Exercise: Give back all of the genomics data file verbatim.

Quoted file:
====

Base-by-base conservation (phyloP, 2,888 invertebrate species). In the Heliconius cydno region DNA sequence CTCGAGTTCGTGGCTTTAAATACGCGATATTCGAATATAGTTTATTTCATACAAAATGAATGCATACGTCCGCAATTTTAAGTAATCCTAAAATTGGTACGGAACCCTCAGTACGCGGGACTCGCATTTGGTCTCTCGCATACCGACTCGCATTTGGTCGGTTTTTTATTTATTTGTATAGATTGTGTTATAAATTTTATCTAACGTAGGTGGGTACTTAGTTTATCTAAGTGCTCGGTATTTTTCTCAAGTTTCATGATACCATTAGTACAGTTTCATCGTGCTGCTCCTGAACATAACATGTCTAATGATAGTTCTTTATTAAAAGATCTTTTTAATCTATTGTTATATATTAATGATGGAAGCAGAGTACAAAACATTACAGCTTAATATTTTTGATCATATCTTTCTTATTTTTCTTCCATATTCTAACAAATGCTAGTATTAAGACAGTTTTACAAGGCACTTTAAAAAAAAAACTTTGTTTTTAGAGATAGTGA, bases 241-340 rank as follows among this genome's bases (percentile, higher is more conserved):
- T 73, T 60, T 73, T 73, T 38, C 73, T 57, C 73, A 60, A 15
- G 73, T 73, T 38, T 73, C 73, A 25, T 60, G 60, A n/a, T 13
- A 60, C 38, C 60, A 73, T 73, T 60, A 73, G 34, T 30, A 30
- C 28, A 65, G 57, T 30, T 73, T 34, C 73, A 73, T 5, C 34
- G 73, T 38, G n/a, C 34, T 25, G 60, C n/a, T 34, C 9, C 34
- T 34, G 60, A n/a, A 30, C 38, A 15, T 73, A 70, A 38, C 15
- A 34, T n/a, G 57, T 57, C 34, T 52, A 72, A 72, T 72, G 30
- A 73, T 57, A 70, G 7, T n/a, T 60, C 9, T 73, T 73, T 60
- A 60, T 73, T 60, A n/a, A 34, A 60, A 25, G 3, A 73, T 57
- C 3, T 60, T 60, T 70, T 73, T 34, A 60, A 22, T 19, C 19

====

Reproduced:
Base-by-base conservation (phyloP, 2,888 invertebrate species). In the Heliconius cydno region DNA sequence CTCGAGTTCGTGGCTTTAAATACGCGATATTCGAATATAGTTTATTTCATACAAAATGAATGCATACGTCCGCAATTTTAAGTAATCCTAAAATTGGTACGGAACCCTCAGTACGCGGGACTCGCATTTGGTCTCTCGCATACCGACTCGCATTTGGTCGGTTTTTTATTTATTTGTATAGATTGTGTTATAAATTTTATCTAACGTAGGTGGGTACTTAGTTTATCTAAGTGCTCGGTATTTTTCTCAAGTTTCATGATACCATTAGTACAGTTTCATCGTGCTGCTCCTGAACATAACATGTCTAATGATAGTTCTTTATTAAAAGATCTTTTTAATCTATTGTTATATATTAATGATGGAAGCAGAGTACAAAACATTACAGCTTAATATTTTTGATCATATCTTTCTTATTTTTCTTCCATATTCTAACAAATGCTAGTATTAAGACAGTTTTACAAGGCACTTTAAAAAAAAAACTTTGTTTTTAGAGATAGTGA, bases 241-340 rank as follows among this genome's bases (percentile, higher is more conserved):
- T 73, T 60, T 73, T 73, T 38, C 73, T 57, C 73, A 60, A 15
- G 73, T 73, T 38, T 73, C 73, A 25, T 60, G 60, A n/a, T 13
- A 60, C 38, C 60, A 73, T 73, T 60, A 73, G 34, T 30, A 30
- C 28, A 65, G 57, T 30, T 73, T 34, C 73, A 73, T 5, C 34
- G 73, T 38, G n/a, C 34, T 25, G 60, C n/a, T 34, C 9, C 34
- T 34, G 60, A n/a, A 30, C 38, A 15, T 73, A 70, A 38, C 15
- A 34, T n/a, G 57, T 57, C 34, T 52, A 72, A 72, T 72, G 30
- A 73, T 57, A 70, G 7, T n/a, T 60, C 9, T 73, T 73, T 60
- A 60, T 73, T 60, A n/a, A 34, A 60, A 25, G 3, A 73, T 57
- C 3, T 60, T 60, T 70, T 73, T 34, A 60, A 22, T 19, C 19